+   *    +     +     
About Us 
The Issues 
Our Research Products 
Order Publications 
Press Room 
Resources for Monitor Researchers 
Landmine Monitor
Table of Contents
Country Reports
Download PDF of country response to Human Rights Watch letter.


The Russian Federation has not signed the Convention on Cluster Munitions. In March 2009, the Deputy Minister of Foreign Affairs stated that Russia “cannot agree to the classifications and restrictions of cluster munitions outlined in [the Convention on Cluster Munitions] because they were established with disregard for the input from the Russian Federation. Therefore, we are not considering the ratification.”[1] Russia did not choose to participate in the Oslo Process, although dozens of nations that have not yet signed the convention did so either as full participants or as observers.[2]

Russia has used cluster munitions, most recently in Georgia in August 2008, and likely possesses significant stockpiles. Russia is a major producer and exporter of cluster munitions, as was the Soviet Union. The Soviet Union used cluster munitions in 1943 against German forces and from 1979–1989 in Afghanistan. Russia used cluster munitions in Chechnya from 1994–1996 and in 1999, and again in 2008 in Georgia.

Russia is party to the Convention on Conventional Weapons (CCW) and ratified Protocol V on Explosive Remnants of War on 21 July 2008.

Cluster Munition Ban Policy

Russia has been among the states most opposed to pursuing any work internationally on cluster munitions, even in the CCW. In 2005, as other states began to look seriously at how to deal with the humanitarian problems caused by cluster munitions, Russia argued that the problems associated with cluster munition use are “mythical,” and asserted that submunitions can be accurately targeted to minimize civilian damage.[3] Russia stated, “As for…cluster munitions use, the Russian armed force are guided in their activities by the principles of legality, distinction, proportionality, precautions, environmental protection and military necessity.”[4]

In November 2006, during the Third Review Conference of the CCW, Russia stated, “We cannot accept the logic of restrictions or even bans on ammunition artificially and groundlessly declared as the most ‘dangerous weapons.’ This path would lead us to a stalemate. It could only result in a split and weaken the [CCW] and its Protocols.”[5] It rejected a proposal for a mandate to negotiate in the CCW a legally-binding instrument “that addresses the humanitarian concerns posed by cluster munitions.”[6] Given the unwillingness of some CCW States Parties to address cluster munitions, at the conclusion of the Review Conference Norway announced that it would start an independent process outside the CCW to negotiate a cluster munition treaty prohibiting cluster munitions that cause unacceptable harm to civilians, and invited other governments to join.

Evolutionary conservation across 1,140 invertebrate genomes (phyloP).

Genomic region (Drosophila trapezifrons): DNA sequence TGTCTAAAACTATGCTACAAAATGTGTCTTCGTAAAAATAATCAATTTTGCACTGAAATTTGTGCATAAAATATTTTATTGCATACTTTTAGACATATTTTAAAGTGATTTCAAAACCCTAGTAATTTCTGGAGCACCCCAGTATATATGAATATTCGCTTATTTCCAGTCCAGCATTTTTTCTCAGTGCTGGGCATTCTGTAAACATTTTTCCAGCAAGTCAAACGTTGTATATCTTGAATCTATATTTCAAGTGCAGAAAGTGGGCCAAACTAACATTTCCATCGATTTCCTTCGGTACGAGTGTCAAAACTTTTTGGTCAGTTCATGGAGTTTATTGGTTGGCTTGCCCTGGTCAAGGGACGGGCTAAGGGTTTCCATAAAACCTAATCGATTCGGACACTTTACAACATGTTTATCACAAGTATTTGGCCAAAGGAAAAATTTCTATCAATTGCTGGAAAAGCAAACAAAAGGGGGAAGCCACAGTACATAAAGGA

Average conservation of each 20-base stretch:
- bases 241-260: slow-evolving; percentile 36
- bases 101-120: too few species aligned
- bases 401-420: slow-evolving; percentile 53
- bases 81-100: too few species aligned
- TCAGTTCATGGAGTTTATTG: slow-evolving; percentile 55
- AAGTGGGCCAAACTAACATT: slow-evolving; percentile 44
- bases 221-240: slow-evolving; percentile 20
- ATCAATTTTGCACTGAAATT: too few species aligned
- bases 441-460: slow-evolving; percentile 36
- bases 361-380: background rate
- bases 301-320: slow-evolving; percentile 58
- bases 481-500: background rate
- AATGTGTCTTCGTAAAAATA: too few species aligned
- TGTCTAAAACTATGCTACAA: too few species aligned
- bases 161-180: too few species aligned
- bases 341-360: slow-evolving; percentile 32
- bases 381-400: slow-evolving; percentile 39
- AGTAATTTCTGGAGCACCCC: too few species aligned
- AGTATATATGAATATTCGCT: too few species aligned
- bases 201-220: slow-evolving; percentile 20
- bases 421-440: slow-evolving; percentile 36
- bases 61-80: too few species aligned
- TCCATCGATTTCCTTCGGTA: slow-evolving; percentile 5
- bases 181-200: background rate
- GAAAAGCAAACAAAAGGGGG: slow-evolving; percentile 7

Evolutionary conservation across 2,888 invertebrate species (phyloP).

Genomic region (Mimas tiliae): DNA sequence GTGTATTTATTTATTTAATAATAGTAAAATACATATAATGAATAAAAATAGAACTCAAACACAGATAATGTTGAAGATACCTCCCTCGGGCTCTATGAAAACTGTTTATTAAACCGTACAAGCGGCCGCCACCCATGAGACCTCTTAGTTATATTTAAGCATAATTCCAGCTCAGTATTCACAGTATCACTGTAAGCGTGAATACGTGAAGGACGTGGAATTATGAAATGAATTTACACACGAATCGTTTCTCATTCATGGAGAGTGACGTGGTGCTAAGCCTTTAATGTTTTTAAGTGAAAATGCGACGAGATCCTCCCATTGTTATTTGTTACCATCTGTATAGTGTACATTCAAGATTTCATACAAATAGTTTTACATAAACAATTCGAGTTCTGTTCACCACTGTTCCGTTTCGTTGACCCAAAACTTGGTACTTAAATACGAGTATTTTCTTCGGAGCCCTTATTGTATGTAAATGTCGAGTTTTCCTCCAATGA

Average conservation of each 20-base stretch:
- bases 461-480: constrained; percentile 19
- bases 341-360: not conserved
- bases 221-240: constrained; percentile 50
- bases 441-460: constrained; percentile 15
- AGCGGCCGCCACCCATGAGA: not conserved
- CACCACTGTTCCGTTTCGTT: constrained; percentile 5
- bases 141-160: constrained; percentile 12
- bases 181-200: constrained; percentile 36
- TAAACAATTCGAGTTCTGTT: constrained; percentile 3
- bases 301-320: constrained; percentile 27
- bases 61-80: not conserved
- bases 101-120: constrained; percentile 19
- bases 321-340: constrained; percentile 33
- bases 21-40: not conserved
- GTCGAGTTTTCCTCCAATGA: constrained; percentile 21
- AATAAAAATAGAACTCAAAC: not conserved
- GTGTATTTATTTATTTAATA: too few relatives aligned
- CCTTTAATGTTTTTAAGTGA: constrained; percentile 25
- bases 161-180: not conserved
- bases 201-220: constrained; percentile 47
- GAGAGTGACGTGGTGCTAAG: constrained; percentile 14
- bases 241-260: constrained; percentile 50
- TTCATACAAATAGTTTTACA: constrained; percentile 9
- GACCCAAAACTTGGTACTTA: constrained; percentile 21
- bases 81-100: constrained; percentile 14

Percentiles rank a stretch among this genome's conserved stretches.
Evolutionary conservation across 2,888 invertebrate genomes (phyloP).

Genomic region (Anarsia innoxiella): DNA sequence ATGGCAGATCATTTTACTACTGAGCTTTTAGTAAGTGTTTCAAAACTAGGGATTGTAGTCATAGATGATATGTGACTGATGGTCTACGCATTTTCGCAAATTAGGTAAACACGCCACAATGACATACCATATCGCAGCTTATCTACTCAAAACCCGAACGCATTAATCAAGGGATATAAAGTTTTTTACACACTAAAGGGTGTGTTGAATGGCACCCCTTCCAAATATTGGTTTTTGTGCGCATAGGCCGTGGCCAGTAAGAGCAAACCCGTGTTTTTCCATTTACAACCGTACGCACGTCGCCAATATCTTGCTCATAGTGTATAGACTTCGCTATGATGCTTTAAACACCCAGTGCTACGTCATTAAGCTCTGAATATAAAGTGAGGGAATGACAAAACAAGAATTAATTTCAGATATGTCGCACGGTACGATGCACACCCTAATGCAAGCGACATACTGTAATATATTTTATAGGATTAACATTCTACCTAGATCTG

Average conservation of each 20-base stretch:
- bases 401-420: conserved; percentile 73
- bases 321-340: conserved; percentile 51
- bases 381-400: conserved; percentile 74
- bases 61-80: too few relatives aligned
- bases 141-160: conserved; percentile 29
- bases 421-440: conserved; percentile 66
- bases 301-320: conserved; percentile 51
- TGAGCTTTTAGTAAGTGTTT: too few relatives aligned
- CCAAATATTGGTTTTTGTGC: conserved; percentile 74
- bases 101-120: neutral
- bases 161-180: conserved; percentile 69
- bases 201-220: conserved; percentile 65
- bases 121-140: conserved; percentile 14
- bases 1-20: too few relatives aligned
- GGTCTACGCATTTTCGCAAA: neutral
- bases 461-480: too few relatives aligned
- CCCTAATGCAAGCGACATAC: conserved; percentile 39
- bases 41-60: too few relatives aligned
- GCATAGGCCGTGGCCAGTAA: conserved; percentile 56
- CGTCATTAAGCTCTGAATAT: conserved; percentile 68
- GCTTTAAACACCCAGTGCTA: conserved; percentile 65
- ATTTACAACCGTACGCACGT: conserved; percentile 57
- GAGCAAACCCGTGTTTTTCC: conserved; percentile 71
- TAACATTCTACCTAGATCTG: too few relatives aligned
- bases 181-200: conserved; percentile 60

In November 2007—after another year of discussions on cluster munitions in the CCW, and after a well-developed draft treaty text had been produced in the Oslo Process—Russia continued to oppose a mandate to negotiate a legally-binding instrument on cluster munitions in the CCW. Russia maintained it would only commit to negotiate a “proposal” as opposed to a legally-binding “protocol.”[7] Russia stated it had “lingering doubts about the specific ‘product’ of future work” and that “the practical basis for starting the negotiations is not very well developed.” Russia outlined its position: first; it would only support proposals “that will not lead to a reduction of its defence capabilities in connection with the use of cluster munitions;” second, the implementation of proposals on cluster munitions “must not have any economic or financial implications;” and third, proposals should be based on developing measures to ensure “the appropriate use of cluster munitions…and not towards technical restrictions on cluster munitions.” Russia stated any technical restrictions on cluster munitions must be non-binding and accompanied by a considerable transition period.[8] In the end, CCW States Parties agreed only to negotiate “a proposal” on cluster munitions.

In November 2008—after seven weeks of CCW negotiations, after 107 nations had formally adopted the Convention on Cluster Munitions comprehensively banning the weapon in May, and after Russia used cluster munitions against Georgia in August—Russia still maintained that it was “premature to talk about a protocol” on cluster munitions, and referred back to the mandate to negotiate a “proposal.”[9] Although the negotiations were scheduled to conclude, CCW States Parties could not reach agreement, and decided to extend the work into 2009.

At the end of the CCW session in November 2008, Russia stated, “We have done considerable and, we believe, positive work on issues related to cluster munitions (CM). We are united in that CMs pose a serious humanitarian danger. Their appropriate use and technical improvement will help to reduce humanitarian risks related to this type of weapons…. We believe that the very attempts to apply the standards and arrangements agreed in other international formats [the Oslo Process] to our Convention [the CCW] did not allow us to reach the compromises suitable to all…. It can be stated today there are opposing approaches to solving problems related to cluster weapons. This will objectively prevent us from bringing the positions of states closer together…. Intensive work is ahead of us…. On our part, we would like to assure all participants of the Meeting of the Russian Delegation’s readiness to most active and constructive cooperation.”[10]